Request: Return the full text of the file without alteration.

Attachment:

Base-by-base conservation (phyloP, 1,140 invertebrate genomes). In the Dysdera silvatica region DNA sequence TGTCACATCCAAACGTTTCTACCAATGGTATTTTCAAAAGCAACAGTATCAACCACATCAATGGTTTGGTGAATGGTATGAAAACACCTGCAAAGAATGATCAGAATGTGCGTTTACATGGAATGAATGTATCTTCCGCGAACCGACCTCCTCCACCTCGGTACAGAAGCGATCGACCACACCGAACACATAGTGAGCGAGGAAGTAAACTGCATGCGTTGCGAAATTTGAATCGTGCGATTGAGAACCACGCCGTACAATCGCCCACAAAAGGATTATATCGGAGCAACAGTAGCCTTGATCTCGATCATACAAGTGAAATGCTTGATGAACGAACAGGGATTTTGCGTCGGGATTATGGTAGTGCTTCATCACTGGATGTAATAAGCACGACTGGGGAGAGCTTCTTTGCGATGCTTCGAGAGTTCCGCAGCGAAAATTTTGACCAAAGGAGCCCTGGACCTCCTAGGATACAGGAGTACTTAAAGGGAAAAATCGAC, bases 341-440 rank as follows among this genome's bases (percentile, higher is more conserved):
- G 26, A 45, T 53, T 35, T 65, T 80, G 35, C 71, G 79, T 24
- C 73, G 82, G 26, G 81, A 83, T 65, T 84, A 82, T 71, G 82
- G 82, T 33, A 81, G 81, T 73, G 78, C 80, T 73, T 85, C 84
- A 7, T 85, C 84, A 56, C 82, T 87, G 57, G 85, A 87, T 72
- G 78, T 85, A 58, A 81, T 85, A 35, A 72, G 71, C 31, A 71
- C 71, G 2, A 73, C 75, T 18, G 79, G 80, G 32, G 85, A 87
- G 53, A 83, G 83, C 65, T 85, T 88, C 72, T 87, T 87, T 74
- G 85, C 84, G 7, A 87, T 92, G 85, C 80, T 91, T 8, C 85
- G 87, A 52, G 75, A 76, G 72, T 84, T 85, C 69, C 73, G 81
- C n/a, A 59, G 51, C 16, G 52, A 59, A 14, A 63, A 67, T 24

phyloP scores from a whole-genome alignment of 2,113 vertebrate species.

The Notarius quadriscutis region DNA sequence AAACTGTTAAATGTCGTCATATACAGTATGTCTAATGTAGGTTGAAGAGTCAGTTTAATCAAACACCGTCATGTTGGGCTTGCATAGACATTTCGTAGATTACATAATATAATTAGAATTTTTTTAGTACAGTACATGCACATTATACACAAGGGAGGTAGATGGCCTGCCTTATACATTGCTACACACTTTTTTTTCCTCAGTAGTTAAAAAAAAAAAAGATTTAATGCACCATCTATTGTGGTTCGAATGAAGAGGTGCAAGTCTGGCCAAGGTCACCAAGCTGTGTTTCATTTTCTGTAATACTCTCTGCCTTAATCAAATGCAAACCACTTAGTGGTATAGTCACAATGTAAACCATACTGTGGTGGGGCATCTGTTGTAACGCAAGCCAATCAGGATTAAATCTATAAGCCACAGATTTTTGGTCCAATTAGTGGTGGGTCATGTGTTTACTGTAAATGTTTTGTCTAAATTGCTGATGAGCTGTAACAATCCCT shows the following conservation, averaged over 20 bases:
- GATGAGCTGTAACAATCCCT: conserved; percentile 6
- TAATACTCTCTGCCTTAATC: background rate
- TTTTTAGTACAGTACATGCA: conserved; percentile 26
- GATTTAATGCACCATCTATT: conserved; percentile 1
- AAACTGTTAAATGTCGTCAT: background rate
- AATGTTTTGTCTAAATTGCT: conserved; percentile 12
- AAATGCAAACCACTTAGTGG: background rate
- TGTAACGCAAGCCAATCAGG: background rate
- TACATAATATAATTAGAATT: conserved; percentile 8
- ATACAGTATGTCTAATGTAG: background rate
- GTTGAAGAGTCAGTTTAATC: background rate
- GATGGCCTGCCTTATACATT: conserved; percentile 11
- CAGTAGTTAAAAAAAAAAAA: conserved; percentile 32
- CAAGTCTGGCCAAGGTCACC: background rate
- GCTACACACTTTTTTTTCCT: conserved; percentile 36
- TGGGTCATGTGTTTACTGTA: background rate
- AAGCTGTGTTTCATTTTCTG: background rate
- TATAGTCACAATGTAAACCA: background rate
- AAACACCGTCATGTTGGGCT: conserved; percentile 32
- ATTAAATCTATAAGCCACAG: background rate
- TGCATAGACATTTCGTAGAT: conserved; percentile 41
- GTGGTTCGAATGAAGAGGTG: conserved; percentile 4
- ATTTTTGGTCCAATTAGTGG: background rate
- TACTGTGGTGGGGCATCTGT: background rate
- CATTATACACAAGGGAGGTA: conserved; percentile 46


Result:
Base-by-base conservation (phyloP, 1,140 invertebrate genomes). In the Dysdera silvatica region DNA sequence TGTCACATCCAAACGTTTCTACCAATGGTATTTTCAAAAGCAACAGTATCAACCACATCAATGGTTTGGTGAATGGTATGAAAACACCTGCAAAGAATGATCAGAATGTGCGTTTACATGGAATGAATGTATCTTCCGCGAACCGACCTCCTCCACCTCGGTACAGAAGCGATCGACCACACCGAACACATAGTGAGCGAGGAAGTAAACTGCATGCGTTGCGAAATTTGAATCGTGCGATTGAGAACCACGCCGTACAATCGCCCACAAAAGGATTATATCGGAGCAACAGTAGCCTTGATCTCGATCATACAAGTGAAATGCTTGATGAACGAACAGGGATTTTGCGTCGGGATTATGGTAGTGCTTCATCACTGGATGTAATAAGCACGACTGGGGAGAGCTTCTTTGCGATGCTTCGAGAGTTCCGCAGCGAAAATTTTGACCAAAGGAGCCCTGGACCTCCTAGGATACAGGAGTACTTAAAGGGAAAAATCGAC, bases 341-440 rank as follows among this genome's bases (percentile, higher is more conserved):
- G 26, A 45, T 53, T 35, T 65, T 80, G 35, C 71, G 79, T 24
- C 73, G 82, G 26, G 81, A 83, T 65, T 84, A 82, T 71, G 82
- G 82, T 33, A 81, G 81, T 73, G 78, C 80, T 73, T 85, C 84
- A 7, T 85, C 84, A 56, C 82, T 87, G 57, G 85, A 87, T 72
- G 78, T 85, A 58, A 81, T 85, A 35, A 72, G 71, C 31, A 71
- C 71, G 2, A 73, C 75, T 18, G 79, G 80, G 32, G 85, A 87
- G 53, A 83, G 83, C 65, T 85, T 88, C 72, T 87, T 87, T 74
- G 85, C 84, G 7, A 87, T 92, G 85, C 80, T 91, T 8, C 85
- G 87, A 52, G 75, A 76, G 72, T 84, T 85, C 69, C 73, G 81
- C n/a, A 59, G 51, C 16, G 52, A 59, A 14, A 63, A 67, T 24

phyloP scores from a whole-genome alignment of 2,113 vertebrate species.

The Notarius quadriscutis region DNA sequence AAACTGTTAAATGTCGTCATATACAGTATGTCTAATGTAGGTTGAAGAGTCAGTTTAATCAAACACCGTCATGTTGGGCTTGCATAGACATTTCGTAGATTACATAATATAATTAGAATTTTTTTAGTACAGTACATGCACATTATACACAAGGGAGGTAGATGGCCTGCCTTATACATTGCTACACACTTTTTTTTCCTCAGTAGTTAAAAAAAAAAAAGATTTAATGCACCATCTATTGTGGTTCGAATGAAGAGGTGCAAGTCTGGCCAAGGTCACCAAGCTGTGTTTCATTTTCTGTAATACTCTCTGCCTTAATCAAATGCAAACCACTTAGTGGTATAGTCACAATGTAAACCATACTGTGGTGGGGCATCTGTTGTAACGCAAGCCAATCAGGATTAAATCTATAAGCCACAGATTTTTGGTCCAATTAGTGGTGGGTCATGTGTTTACTGTAAATGTTTTGTCTAAATTGCTGATGAGCTGTAACAATCCCT shows the following conservation, averaged over 20 bases:
- GATGAGCTGTAACAATCCCT: conserved; percentile 6
- TAATACTCTCTGCCTTAATC: background rate
- TTTTTAGTACAGTACATGCA: conserved; percentile 26
- GATTTAATGCACCATCTATT: conserved; percentile 1
- AAACTGTTAAATGTCGTCAT: background rate
- AATGTTTTGTCTAAATTGCT: conserved; percentile 12
- AAATGCAAACCACTTAGTGG: background rate
- TGTAACGCAAGCCAATCAGG: background rate
- TACATAATATAATTAGAATT: conserved; percentile 8
- ATACAGTATGTCTAATGTAG: background rate
- GTTGAAGAGTCAGTTTAATC: background rate
- GATGGCCTGCCTTATACATT: conserved; percentile 11
- CAGTAGTTAAAAAAAAAAAA: conserved; percentile 32
- CAAGTCTGGCCAAGGTCACC: background rate
- GCTACACACTTTTTTTTCCT: conserved; percentile 36
- TGGGTCATGTGTTTACTGTA: background rate
- AAGCTGTGTTTCATTTTCTG: background rate
- TATAGTCACAATGTAAACCA: background rate
- AAACACCGTCATGTTGGGCT: conserved; percentile 32
- ATTAAATCTATAAGCCACAG: background rate
- TGCATAGACATTTCGTAGAT: conserved; percentile 41
- GTGGTTCGAATGAAGAGGTG: conserved; percentile 4
- ATTTTTGGTCCAATTAGTGG: background rate
- TACTGTGGTGGGGCATCTGT: background rate
- CATTATACACAAGGGAGGTA: conserved; percentile 46